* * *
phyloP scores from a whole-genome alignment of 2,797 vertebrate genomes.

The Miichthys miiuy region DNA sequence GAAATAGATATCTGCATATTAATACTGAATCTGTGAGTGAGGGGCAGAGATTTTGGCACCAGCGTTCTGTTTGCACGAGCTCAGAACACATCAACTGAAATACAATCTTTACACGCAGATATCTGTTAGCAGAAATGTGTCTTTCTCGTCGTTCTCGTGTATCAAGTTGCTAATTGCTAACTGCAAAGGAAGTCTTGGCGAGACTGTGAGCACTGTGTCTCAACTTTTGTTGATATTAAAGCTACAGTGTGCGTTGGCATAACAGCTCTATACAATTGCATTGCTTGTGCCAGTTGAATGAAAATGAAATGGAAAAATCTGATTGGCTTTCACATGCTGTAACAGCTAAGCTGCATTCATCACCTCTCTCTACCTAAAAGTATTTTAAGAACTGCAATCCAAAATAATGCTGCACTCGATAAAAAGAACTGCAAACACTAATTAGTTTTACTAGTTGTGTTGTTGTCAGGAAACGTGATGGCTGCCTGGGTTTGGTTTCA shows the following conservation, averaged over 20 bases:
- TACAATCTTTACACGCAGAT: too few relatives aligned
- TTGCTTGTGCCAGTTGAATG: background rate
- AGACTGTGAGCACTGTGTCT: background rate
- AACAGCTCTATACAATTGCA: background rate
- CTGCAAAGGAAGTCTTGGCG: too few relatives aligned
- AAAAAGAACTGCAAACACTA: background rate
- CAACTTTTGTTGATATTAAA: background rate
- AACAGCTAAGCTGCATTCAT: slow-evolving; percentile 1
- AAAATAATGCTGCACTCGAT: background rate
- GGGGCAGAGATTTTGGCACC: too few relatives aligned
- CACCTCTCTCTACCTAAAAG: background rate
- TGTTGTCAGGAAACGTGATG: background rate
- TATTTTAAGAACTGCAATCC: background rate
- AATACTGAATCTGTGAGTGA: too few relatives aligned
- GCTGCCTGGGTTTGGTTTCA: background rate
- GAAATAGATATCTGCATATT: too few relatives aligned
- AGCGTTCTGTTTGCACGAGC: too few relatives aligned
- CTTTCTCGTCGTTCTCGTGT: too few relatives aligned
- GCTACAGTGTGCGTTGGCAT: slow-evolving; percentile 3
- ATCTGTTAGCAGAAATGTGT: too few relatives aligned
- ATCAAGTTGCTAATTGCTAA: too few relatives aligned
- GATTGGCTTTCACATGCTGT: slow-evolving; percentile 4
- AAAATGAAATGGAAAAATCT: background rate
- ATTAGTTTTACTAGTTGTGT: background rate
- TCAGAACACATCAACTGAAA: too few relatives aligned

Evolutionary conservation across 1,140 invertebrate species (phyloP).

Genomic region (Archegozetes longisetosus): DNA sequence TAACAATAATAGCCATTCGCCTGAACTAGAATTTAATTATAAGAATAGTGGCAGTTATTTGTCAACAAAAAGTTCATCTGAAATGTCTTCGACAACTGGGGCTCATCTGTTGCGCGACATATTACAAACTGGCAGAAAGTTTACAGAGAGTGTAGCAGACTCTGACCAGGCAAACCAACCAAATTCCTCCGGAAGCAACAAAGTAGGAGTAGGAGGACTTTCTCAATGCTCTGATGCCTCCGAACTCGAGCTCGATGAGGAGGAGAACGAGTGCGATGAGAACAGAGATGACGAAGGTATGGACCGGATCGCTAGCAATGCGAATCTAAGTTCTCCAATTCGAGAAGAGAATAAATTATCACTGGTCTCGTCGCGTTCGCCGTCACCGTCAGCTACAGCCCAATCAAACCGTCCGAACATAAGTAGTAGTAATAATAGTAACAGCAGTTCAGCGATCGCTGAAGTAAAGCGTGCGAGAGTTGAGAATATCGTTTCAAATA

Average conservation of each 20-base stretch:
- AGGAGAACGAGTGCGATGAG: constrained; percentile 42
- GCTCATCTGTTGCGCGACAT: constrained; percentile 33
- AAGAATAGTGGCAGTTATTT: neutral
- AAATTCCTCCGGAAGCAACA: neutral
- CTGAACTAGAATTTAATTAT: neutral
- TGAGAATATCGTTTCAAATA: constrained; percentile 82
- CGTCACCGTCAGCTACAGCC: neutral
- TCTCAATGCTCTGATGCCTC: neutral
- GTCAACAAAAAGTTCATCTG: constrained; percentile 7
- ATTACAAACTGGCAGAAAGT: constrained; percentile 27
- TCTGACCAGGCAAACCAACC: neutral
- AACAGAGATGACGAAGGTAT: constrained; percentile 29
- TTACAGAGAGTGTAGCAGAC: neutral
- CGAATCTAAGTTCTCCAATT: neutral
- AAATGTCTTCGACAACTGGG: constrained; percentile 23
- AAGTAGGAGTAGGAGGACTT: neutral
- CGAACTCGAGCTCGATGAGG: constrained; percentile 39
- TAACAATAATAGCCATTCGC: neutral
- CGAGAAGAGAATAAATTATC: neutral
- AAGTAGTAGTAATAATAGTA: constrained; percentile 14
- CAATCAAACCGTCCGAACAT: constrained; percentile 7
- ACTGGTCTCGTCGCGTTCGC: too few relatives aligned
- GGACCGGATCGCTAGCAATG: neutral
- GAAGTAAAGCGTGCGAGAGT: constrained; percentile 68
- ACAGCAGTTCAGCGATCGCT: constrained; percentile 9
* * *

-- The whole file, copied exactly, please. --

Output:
phyloP scores from a whole-genome alignment of 2,797 vertebrate genomes.

The Miichthys miiuy region DNA sequence GAAATAGATATCTGCATATTAATACTGAATCTGTGAGTGAGGGGCAGAGATTTTGGCACCAGCGTTCTGTTTGCACGAGCTCAGAACACATCAACTGAAATACAATCTTTACACGCAGATATCTGTTAGCAGAAATGTGTCTTTCTCGTCGTTCTCGTGTATCAAGTTGCTAATTGCTAACTGCAAAGGAAGTCTTGGCGAGACTGTGAGCACTGTGTCTCAACTTTTGTTGATATTAAAGCTACAGTGTGCGTTGGCATAACAGCTCTATACAATTGCATTGCTTGTGCCAGTTGAATGAAAATGAAATGGAAAAATCTGATTGGCTTTCACATGCTGTAACAGCTAAGCTGCATTCATCACCTCTCTCTACCTAAAAGTATTTTAAGAACTGCAATCCAAAATAATGCTGCACTCGATAAAAAGAACTGCAAACACTAATTAGTTTTACTAGTTGTGTTGTTGTCAGGAAACGTGATGGCTGCCTGGGTTTGGTTTCA shows the following conservation, averaged over 20 bases:
- TACAATCTTTACACGCAGAT: too few relatives aligned
- TTGCTTGTGCCAGTTGAATG: background rate
- AGACTGTGAGCACTGTGTCT: background rate
- AACAGCTCTATACAATTGCA: background rate
- CTGCAAAGGAAGTCTTGGCG: too few relatives aligned
- AAAAAGAACTGCAAACACTA: background rate
- CAACTTTTGTTGATATTAAA: background rate
- AACAGCTAAGCTGCATTCAT: slow-evolving; percentile 1
- AAAATAATGCTGCACTCGAT: background rate
- GGGGCAGAGATTTTGGCACC: too few relatives aligned
- CACCTCTCTCTACCTAAAAG: background rate
- TGTTGTCAGGAAACGTGATG: background rate
- TATTTTAAGAACTGCAATCC: background rate
- AATACTGAATCTGTGAGTGA: too few relatives aligned
- GCTGCCTGGGTTTGGTTTCA: background rate
- GAAATAGATATCTGCATATT: too few relatives aligned
- AGCGTTCTGTTTGCACGAGC: too few relatives aligned
- CTTTCTCGTCGTTCTCGTGT: too few relatives aligned
- GCTACAGTGTGCGTTGGCAT: slow-evolving; percentile 3
- ATCTGTTAGCAGAAATGTGT: too few relatives aligned
- ATCAAGTTGCTAATTGCTAA: too few relatives aligned
- GATTGGCTTTCACATGCTGT: slow-evolving; percentile 4
- AAAATGAAATGGAAAAATCT: background rate
- ATTAGTTTTACTAGTTGTGT: background rate
- TCAGAACACATCAACTGAAA: too few relatives aligned

Evolutionary conservation across 1,140 invertebrate species (phyloP).

Genomic region (Archegozetes longisetosus): DNA sequence TAACAATAATAGCCATTCGCCTGAACTAGAATTTAATTATAAGAATAGTGGCAGTTATTTGTCAACAAAAAGTTCATCTGAAATGTCTTCGACAACTGGGGCTCATCTGTTGCGCGACATATTACAAACTGGCAGAAAGTTTACAGAGAGTGTAGCAGACTCTGACCAGGCAAACCAACCAAATTCCTCCGGAAGCAACAAAGTAGGAGTAGGAGGACTTTCTCAATGCTCTGATGCCTCCGAACTCGAGCTCGATGAGGAGGAGAACGAGTGCGATGAGAACAGAGATGACGAAGGTATGGACCGGATCGCTAGCAATGCGAATCTAAGTTCTCCAATTCGAGAAGAGAATAAATTATCACTGGTCTCGTCGCGTTCGCCGTCACCGTCAGCTACAGCCCAATCAAACCGTCCGAACATAAGTAGTAGTAATAATAGTAACAGCAGTTCAGCGATCGCTGAAGTAAAGCGTGCGAGAGTTGAGAATATCGTTTCAAATA

Average conservation of each 20-base stretch:
- AGGAGAACGAGTGCGATGAG: constrained; percentile 42
- GCTCATCTGTTGCGCGACAT: constrained; percentile 33
- AAGAATAGTGGCAGTTATTT: neutral
- AAATTCCTCCGGAAGCAACA: neutral
- CTGAACTAGAATTTAATTAT: neutral
- TGAGAATATCGTTTCAAATA: constrained; percentile 82
- CGTCACCGTCAGCTACAGCC: neutral
- TCTCAATGCTCTGATGCCTC: neutral
- GTCAACAAAAAGTTCATCTG: constrained; percentile 7
- ATTACAAACTGGCAGAAAGT: constrained; percentile 27
- TCTGACCAGGCAAACCAACC: neutral
- AACAGAGATGACGAAGGTAT: constrained; percentile 29
- TTACAGAGAGTGTAGCAGAC: neutral
- CGAATCTAAGTTCTCCAATT: neutral
- AAATGTCTTCGACAACTGGG: constrained; percentile 23
- AAGTAGGAGTAGGAGGACTT: neutral
- CGAACTCGAGCTCGATGAGG: constrained; percentile 39
- TAACAATAATAGCCATTCGC: neutral
- CGAGAAGAGAATAAATTATC: neutral
- AAGTAGTAGTAATAATAGTA: constrained; percentile 14
- CAATCAAACCGTCCGAACAT: constrained; percentile 7
- ACTGGTCTCGTCGCGTTCGC: too few relatives aligned
- GGACCGGATCGCTAGCAATG: neutral
- GAAGTAAAGCGTGCGAGAGT: constrained; percentile 68
- ACAGCAGTTCAGCGATCGCT: constrained; percentile 9